Fashioning Procedural and Substantive Due Process Arguments in Toxic and Other Tort Actions Involving Punitive Damages after Pacific Mutual Life Insurance Co. v. Haslip
Widener University Delaware Law School
January 1, 1992
Environmental Law, Vol. 22, 1992
This article predicted that one of the most important issues in future tort litigation would be the role of the Due Process Clause of the Fourteenth Amendment in constraining the imposition of punitive damages by state court juries. In Pacific Mutual Life Insurance Co. v. Haslip, the Supreme Court found that the Due Process Clause of the Fourteenth Amendment limits, but does not prohibit, the imposition of punitive damages. The article argues that procedural due process would be protected by giving the jury adequate guidance on the nature and purpose of punitive damages, by using post-verdict judicial review to assure that the award is reasonable, and by applying the proper standard of proof. it also reasoned that substantive due process would be served by rendering an award of punitive damages neither excessive in degree (as compared with the award for compensatory damages) nor in frequency (as when a single course of tortious conduct results in the multiple imposition of punitive damages).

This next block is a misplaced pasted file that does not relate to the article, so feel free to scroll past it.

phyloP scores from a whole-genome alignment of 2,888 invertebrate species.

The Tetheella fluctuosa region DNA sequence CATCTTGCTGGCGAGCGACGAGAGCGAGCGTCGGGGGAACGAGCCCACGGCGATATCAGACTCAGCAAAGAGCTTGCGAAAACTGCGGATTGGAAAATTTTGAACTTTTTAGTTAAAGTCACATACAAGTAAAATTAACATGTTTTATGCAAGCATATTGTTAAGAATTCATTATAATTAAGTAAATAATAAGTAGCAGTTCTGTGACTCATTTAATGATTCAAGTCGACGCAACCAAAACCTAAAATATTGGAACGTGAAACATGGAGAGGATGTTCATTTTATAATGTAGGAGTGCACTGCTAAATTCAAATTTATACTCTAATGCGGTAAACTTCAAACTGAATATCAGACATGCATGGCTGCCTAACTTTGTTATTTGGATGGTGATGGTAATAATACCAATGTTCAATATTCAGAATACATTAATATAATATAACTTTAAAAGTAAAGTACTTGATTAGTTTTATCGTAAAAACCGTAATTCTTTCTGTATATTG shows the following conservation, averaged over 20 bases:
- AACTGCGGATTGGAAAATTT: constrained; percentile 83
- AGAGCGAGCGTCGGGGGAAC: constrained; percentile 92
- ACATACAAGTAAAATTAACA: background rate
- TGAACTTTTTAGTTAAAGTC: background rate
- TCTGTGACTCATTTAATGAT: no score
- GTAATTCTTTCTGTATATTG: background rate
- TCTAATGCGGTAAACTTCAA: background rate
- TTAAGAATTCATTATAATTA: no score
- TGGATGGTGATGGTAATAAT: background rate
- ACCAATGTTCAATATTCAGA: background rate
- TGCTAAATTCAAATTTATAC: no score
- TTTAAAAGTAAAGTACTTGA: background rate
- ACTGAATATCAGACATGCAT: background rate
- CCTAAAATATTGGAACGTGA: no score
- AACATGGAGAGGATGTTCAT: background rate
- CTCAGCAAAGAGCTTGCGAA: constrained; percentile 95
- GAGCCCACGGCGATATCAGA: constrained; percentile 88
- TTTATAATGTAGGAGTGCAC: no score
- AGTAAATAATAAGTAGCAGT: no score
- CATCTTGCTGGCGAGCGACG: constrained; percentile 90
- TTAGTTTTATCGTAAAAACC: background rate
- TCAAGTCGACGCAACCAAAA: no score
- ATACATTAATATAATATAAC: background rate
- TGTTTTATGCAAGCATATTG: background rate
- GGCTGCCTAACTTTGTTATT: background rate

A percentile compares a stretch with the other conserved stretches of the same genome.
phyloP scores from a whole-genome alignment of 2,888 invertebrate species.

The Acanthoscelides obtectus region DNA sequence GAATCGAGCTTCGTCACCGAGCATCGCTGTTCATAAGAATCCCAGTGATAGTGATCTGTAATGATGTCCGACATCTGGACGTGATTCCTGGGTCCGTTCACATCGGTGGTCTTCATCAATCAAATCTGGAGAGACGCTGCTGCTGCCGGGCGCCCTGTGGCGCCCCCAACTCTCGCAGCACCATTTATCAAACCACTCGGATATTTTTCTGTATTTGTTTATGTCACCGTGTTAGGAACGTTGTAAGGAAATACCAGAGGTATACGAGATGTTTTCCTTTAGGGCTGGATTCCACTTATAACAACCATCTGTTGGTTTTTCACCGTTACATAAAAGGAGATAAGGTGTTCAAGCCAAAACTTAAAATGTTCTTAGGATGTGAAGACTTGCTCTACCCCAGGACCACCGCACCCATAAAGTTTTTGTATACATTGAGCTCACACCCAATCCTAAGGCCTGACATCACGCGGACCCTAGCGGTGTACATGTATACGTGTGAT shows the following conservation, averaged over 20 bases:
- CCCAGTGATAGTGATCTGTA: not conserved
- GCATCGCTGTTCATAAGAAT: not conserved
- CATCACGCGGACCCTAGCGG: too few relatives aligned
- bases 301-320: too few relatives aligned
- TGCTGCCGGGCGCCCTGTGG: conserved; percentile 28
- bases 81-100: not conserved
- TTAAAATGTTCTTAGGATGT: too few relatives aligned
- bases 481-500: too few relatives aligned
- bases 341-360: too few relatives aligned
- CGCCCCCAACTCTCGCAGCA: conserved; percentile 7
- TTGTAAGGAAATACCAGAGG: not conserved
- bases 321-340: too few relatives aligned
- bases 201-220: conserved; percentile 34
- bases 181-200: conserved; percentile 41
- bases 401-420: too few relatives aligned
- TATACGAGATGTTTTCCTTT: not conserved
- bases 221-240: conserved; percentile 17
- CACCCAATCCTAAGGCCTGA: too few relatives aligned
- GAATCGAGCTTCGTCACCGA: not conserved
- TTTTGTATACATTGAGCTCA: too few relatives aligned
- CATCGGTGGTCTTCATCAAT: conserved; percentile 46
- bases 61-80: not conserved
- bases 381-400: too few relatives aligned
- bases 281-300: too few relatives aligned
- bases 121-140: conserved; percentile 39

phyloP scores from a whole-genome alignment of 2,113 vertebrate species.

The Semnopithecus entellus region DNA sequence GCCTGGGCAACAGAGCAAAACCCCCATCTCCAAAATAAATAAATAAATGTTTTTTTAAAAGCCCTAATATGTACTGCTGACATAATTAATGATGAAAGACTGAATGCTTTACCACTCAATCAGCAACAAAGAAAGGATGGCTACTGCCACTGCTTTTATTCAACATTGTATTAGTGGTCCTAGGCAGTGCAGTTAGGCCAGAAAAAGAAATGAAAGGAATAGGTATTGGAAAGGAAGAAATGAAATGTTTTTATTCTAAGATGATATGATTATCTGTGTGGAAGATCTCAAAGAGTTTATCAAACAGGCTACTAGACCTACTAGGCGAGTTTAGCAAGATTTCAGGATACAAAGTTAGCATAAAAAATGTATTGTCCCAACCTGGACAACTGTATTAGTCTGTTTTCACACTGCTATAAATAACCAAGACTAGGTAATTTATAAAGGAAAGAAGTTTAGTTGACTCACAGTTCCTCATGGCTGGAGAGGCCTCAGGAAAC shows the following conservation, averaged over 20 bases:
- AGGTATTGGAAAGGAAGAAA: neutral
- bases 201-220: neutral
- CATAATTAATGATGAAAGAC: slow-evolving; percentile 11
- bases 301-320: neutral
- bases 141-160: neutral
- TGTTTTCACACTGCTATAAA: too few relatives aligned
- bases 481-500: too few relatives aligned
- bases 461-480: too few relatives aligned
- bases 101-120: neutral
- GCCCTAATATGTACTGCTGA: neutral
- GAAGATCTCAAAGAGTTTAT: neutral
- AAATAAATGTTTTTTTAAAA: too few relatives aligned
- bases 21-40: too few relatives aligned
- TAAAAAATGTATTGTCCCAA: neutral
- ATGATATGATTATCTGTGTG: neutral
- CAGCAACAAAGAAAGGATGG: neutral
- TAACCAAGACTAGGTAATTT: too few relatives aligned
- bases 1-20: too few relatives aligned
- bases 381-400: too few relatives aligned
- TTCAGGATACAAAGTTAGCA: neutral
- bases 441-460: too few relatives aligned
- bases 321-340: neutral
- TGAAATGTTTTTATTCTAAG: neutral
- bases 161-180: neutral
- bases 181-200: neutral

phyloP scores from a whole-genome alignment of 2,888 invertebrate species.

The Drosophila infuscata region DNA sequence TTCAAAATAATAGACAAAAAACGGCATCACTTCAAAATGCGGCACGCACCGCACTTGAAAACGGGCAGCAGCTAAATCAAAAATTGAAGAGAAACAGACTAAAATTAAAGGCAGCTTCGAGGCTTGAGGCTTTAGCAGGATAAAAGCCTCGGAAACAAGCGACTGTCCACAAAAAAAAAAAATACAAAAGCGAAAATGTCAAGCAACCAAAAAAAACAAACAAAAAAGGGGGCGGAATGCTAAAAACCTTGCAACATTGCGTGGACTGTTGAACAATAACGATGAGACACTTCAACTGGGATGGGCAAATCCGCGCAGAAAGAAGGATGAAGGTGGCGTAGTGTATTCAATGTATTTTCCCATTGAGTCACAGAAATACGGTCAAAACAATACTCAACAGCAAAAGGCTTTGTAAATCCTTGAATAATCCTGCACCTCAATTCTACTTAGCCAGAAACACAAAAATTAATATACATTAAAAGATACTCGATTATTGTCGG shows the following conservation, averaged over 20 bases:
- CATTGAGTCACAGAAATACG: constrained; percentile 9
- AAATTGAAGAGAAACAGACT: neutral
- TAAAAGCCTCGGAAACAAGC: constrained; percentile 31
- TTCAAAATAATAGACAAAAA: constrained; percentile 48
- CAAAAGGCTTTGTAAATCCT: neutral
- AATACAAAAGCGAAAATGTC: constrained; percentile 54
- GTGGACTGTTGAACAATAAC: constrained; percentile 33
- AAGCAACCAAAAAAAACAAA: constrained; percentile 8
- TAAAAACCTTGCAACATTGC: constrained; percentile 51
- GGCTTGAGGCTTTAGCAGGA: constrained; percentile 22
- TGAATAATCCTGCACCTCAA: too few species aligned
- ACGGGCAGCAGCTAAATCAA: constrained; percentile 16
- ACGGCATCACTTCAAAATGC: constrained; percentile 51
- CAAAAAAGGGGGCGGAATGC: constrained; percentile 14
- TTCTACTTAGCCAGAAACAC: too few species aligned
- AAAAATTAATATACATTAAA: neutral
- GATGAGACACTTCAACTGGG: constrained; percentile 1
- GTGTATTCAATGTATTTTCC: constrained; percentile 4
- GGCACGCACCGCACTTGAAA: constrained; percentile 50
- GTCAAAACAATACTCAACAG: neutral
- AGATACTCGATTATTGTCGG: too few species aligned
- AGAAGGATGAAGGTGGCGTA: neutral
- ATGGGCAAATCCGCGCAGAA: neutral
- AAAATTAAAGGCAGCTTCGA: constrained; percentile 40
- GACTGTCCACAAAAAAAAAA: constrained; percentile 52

Number of Pages in PDF File: 49
Keywords: torts, due process, punitive damages, damages
JEL Classification: K13
Date posted: April 25, 2009
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